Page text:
Tuesday, April 15, 2008

no normal

"How do you do it?" Matt asked as he groggily sat in the living room, a cup of coffee plastered to his hands.
"Do what?" I responded, folding laundry.
"Stay cheerful when your sleep is interrupted night after night."
"Do I have any other choice?"

I'm sitting on the couch now at 6 a.m. Thea "got up" at 5:30 and now she looks like she's ready to go back to sleep. Yesterday she took big naps all day, sometimes with no more than 15 minutes awake in between - so many naps, in fact, that I began to wonder if something was wrong. But no, it is just her nutty schedule. One day she won't nap for more than 20 minutes at a time all day and then next it is glorious three-hour stretches.

A word on 20 minute naps: they are hell. Twenty minutes is just enough time to think you are going to get something done, but not enough time to accomplish anything. Example: Thea goes to sleep, I boil some water and get a cup of tea and some toast going. I sit down at the computer to work on a web site I'm building and from the living room I hear an "annnng." Repeat four or five times and I was just about ready to start tipping back some cold ones.

Instead I cleaned. You can't hear a baby wailing over a vacuum. Every little cleaning project I accomplished made me feel a zillion times better. What is the deal with that? Why is getting all of Thea's little clothes actually into her bureau such a rush? Why is walking into a cleaned-up room so rewarding? I think it is because it provides tangible proof that I actually did something with my day other than clean spit up, change diapers and respond to "hey, mom, guess what?" 50,000 times without swearing.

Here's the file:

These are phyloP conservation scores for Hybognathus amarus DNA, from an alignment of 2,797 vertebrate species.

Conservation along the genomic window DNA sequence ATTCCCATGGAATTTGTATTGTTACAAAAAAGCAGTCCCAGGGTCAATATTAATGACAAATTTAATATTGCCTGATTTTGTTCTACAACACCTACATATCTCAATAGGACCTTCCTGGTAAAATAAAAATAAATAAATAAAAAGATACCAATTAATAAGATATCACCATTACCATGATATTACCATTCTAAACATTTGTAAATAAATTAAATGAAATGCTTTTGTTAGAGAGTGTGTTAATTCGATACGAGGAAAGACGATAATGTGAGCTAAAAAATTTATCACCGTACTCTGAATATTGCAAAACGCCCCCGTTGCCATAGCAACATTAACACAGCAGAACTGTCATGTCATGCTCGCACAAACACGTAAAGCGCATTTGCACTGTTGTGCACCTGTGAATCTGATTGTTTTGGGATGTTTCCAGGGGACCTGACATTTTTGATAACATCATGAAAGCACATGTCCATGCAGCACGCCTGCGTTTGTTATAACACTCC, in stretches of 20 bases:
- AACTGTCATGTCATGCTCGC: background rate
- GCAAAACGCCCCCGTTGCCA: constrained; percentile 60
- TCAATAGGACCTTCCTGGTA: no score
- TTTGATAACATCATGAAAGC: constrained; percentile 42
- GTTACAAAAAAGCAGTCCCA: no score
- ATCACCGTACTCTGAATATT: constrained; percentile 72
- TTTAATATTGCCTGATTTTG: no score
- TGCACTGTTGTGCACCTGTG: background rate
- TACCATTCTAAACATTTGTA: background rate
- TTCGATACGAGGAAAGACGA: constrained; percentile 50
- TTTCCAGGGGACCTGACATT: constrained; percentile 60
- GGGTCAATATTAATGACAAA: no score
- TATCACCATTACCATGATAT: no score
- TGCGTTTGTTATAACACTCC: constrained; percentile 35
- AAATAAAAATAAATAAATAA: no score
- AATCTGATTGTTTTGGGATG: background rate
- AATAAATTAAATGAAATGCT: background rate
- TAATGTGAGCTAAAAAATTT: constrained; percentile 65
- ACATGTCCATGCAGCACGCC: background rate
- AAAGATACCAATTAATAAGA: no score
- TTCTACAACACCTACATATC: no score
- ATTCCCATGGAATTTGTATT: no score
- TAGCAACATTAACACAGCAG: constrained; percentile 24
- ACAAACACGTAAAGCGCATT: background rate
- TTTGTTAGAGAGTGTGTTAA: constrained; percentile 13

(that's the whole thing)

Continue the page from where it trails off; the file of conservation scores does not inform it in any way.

Matt is off training to be a bigger and better fire dude this week. He went to Palmer, came home for a night (just long enough to be reminded what gloriousness a hotel room can provide at this stage) and went off the next morning to Fairbanks. He came home with stories of singing karaoke and driving through a slalom course at high speeds with a fire truck.
I folded laundry and tried to unravel the mysteries of CSS web design in 20-minute stretches.
Funny thing is, when Matt is gone, it is difficult but I seem to thrive on the challenge. The house is clean. Dinner gets made. Liam and I do fun things like jump in mud puddles. I am supermom, hear me vacuum.

1 comment:

Dawn said...

Hey Carey, I'm enjoying keeping up with life with baby. Sounds like things are going good if you are smiling enough for it to be noticed. Your handsome firefighter reminded me of an email I just got of some Houston firefighters on a pin-up calendar. very nice..
I agree, a clean house always makes you feel good, the tangible proof that you are supermom! Dawn